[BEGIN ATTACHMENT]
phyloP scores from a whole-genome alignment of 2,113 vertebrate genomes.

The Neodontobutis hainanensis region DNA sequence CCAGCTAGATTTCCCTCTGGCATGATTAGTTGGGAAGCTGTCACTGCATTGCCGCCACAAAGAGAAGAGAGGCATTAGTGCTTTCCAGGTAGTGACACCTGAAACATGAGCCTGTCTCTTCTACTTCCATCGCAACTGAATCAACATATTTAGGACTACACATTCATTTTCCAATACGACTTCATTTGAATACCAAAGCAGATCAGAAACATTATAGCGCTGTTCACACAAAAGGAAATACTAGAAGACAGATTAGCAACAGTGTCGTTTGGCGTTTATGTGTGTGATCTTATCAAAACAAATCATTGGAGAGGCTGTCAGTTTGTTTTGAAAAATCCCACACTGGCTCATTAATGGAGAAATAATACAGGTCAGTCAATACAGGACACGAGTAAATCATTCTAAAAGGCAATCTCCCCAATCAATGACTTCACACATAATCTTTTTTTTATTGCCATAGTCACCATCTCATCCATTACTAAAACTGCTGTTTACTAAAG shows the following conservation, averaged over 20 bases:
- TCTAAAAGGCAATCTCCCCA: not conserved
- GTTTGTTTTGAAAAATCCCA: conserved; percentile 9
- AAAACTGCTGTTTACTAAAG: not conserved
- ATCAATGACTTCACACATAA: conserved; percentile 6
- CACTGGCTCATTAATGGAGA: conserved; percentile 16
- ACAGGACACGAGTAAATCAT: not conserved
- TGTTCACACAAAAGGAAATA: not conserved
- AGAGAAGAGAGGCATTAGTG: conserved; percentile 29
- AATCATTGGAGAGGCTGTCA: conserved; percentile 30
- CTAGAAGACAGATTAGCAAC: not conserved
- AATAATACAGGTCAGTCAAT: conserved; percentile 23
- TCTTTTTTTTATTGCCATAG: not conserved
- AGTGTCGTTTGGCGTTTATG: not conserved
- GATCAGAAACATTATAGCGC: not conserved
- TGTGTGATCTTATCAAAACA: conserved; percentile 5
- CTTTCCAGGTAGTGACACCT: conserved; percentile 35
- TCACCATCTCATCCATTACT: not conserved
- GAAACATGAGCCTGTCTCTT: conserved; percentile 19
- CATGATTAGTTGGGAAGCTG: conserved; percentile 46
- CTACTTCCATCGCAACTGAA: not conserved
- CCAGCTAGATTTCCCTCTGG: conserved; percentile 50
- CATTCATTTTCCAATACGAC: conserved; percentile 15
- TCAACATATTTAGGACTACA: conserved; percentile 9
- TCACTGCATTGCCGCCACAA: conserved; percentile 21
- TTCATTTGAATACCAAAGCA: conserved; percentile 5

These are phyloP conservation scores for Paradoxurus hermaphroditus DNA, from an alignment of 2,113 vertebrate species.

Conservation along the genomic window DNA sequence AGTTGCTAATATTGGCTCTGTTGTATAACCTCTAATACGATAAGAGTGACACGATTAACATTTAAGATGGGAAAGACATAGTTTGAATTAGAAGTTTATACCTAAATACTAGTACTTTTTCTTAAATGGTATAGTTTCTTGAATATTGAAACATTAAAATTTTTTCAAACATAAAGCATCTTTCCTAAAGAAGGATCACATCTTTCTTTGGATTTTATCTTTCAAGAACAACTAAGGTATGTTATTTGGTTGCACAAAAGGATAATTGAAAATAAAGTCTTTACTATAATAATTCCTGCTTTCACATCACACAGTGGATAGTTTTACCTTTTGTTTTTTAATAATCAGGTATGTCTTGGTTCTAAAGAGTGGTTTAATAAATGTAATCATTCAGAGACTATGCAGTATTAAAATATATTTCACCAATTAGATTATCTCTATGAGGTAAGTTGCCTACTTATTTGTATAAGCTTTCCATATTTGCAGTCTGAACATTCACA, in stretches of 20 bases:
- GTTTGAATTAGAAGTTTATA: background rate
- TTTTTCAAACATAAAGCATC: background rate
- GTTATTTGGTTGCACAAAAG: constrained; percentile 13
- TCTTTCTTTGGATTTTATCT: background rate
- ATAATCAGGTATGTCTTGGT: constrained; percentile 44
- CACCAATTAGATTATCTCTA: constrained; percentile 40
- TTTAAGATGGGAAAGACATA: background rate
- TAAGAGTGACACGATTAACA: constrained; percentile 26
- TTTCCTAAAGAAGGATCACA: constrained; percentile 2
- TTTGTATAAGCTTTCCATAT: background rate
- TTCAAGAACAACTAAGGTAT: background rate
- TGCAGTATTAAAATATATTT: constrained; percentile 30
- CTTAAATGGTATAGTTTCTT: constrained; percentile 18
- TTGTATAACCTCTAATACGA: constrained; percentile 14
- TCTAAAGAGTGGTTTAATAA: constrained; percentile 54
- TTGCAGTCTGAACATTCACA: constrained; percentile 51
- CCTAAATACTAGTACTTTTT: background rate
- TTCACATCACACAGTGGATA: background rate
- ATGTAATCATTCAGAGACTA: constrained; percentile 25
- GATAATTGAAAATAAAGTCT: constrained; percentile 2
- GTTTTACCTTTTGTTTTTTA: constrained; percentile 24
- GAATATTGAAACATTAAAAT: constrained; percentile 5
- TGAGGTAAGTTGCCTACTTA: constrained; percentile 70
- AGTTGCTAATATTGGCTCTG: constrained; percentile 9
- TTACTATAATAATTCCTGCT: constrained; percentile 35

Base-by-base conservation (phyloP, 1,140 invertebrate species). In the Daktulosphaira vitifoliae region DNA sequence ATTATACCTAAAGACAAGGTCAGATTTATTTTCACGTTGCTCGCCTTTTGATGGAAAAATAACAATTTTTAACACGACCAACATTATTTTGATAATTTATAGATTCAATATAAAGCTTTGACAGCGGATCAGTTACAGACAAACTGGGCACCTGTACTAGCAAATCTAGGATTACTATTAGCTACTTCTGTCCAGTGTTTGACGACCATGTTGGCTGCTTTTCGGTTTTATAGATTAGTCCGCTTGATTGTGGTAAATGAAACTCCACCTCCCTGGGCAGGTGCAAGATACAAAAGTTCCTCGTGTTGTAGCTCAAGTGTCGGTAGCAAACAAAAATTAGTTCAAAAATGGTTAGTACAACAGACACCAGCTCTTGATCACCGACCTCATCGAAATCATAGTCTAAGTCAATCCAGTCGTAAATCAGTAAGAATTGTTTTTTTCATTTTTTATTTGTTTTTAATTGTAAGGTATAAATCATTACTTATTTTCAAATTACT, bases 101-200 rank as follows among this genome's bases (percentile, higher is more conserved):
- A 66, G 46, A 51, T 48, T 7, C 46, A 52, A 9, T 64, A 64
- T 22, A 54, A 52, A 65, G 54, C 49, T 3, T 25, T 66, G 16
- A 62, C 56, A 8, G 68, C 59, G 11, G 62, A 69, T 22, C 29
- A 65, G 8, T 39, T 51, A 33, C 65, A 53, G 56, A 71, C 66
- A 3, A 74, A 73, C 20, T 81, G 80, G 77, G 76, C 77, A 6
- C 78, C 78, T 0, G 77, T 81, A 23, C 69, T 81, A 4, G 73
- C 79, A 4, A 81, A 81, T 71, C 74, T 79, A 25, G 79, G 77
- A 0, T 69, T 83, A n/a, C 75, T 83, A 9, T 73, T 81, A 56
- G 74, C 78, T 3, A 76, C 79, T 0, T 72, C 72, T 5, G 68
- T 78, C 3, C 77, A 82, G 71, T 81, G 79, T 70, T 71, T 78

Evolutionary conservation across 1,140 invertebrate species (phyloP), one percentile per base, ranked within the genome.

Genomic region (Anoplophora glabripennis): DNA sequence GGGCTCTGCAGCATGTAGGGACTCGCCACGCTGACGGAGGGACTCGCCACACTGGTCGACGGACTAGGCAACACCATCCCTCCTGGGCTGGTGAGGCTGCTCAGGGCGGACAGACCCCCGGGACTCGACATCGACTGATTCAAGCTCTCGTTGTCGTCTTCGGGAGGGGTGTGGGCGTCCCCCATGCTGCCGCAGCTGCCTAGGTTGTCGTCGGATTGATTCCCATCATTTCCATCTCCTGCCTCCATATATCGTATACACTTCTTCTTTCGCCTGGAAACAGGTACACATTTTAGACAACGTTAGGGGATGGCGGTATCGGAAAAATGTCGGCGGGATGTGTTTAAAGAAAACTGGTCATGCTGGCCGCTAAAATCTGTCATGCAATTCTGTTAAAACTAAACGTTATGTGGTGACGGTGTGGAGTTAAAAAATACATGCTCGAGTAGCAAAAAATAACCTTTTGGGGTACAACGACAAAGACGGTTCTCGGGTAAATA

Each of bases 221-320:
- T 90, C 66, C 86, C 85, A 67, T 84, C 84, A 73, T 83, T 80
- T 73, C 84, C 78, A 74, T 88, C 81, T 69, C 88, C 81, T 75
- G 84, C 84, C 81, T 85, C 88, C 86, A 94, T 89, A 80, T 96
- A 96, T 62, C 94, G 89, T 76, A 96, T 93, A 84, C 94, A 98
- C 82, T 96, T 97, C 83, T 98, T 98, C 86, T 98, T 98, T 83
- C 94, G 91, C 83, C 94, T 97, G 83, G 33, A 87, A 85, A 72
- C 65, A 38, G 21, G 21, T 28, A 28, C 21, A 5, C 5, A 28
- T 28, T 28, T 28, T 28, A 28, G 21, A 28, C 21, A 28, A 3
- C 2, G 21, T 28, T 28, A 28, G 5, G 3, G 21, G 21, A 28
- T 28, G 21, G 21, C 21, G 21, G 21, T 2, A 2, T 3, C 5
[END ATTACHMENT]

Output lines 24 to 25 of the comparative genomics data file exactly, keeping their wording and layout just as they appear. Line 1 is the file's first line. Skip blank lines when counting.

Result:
- CATTCATTTTCCAATACGAC: conserved; percentile 15
- TCAACATATTTAGGACTACA: conserved; percentile 9